I will certainly not turn my nose up at Prima patterns in future!

Since my last post, I used the remaining fabric from Lemonianta’s vintage apron to make myself a new bag.  It is lined with plain white cotton.  I didn’t use a pattern, just made it up as I went along, and I’m very pleased with it.  It ended up being quite fiddly and, like the last time I made a bag, I broke several machine needles.  I plan to make simpler bags with left-over fabric and use them instead of gift bags for future friends’ birthdays.

I also got some lovely fabric from John Lewis and a Burda Kids pattern 9750 (which goes up to 3 years) with which I made this dress for Lyra:

I’m currently using the same pattern to make a red polka dot dress for her, and with the same fabric I’ve started on a dress for me too using a pattern which came free with Prima magazine (collected by my great Aunt!).

Finally, I felt my usual style of clothing needed a wake up and shake up, and I can’t tell you what made me really badly want to own a denim playsuit.  I found this in a charity shop, which fitted my bottom half perfectly but was too big on top, so I took it in at the side seams, and here is the finished result:

Apologies to Lemonianta for the ‘outfit shot’, but this has to be captured in all its ‘noughties’* glory so that in a few years Lyra can tease me for ever, ever having worn such a garment!

And now it’s back to the ongoing projects: red polka dot dresses for me and Lyra, and I’m also doing an applique ‘Home Sweet Home’ cushion cover…photos to follow!

* OK, so it isn’t the noughties anymore…so what do we call this decade?

A new sewing adventure to bore you all with: I borrowed a vintage apron pattern from Lemonianta and used it to make her an apron as part of her birthday present.  It turned out well, and here it is (on me):

Lyra’s Godmother liked it so much she has requested one the same for her birthday!  It’s a great pattern although quite fiddly due to lots of gathering, and uses a whopping 2.6m of fabric, which could make two dresses!  But it is a lovely, unusual garment, and I love the vintage style, especially the full skirt.  And of course, it’s always good to make things for other people.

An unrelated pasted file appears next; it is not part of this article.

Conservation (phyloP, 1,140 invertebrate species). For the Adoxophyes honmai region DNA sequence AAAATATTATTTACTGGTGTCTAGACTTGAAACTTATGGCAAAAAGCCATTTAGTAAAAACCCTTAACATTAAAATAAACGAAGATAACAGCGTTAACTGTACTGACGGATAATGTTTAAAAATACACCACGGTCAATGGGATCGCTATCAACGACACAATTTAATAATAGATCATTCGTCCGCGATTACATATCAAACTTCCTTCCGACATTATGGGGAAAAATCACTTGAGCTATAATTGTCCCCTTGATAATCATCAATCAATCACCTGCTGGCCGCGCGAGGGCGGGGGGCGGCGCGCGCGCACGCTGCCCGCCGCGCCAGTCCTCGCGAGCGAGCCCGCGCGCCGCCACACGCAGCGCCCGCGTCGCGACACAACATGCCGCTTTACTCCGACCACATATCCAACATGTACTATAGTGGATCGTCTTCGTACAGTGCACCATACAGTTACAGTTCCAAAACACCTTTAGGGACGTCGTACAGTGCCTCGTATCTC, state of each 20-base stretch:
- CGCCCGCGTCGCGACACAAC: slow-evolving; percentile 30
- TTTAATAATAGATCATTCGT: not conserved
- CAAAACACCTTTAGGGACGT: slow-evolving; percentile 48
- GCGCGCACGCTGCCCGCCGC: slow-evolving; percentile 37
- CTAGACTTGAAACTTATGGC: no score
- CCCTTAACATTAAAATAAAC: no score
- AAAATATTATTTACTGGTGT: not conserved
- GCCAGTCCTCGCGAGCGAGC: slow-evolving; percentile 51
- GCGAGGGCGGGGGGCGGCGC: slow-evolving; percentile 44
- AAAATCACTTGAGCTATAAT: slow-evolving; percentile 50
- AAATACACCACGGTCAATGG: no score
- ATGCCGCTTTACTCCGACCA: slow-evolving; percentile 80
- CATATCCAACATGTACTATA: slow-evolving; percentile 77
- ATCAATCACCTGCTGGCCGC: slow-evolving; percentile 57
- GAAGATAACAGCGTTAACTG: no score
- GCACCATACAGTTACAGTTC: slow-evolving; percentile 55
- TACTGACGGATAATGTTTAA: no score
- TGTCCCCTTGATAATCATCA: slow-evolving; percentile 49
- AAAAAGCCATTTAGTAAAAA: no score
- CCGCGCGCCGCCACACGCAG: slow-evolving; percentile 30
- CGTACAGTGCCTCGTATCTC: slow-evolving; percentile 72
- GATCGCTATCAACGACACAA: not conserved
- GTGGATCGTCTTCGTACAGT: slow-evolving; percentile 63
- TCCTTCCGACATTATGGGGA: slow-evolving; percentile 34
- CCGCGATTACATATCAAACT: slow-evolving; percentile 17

Not being a fan of tops (I’d rather wear dresses), I decided to experiment by cutting up three colour co-ordinated summery cotton tops given to me by a friend’s sister with a view to making a patchwork quilt for Lyra.  I cut them into squares measuring 6”x 6” and pieced them together, which was quick and easy thanks to a few tips on ‘chain piecing’ in Sew Hip magazine (issue no. 11).  I also added a few squares of fabric cut from a shirt donated by my father-in-law.  I didn’t follow a pattern for my quilt, I just made it up as I went along, and I’m very pleased with the results!  I used crib-sized wadding, which was much more than I needed, and plain backing fabric from Hobbycraft.  I used the backing fabric left-overs to make binding for the edges.  When I had finished the quilt, I was so pleased with it I took it round to a friend’s house the next day, only to spill a cup of tea on it straight away.  My friend made me a replacement cup of tea, which I again spilt, and then when I put Lyra to lie down on the dry section, she threw up!  It survived the machine wash, thankfully!  Its most exciting feature is a secret pocket in which Lyra can hide small things when she’s older.  I’m not going to tell her about its existence; she can discover it for herself!

A quick update to say I have finished making the halter-neck dress (using the Simplicity pattern again)!  Here it is: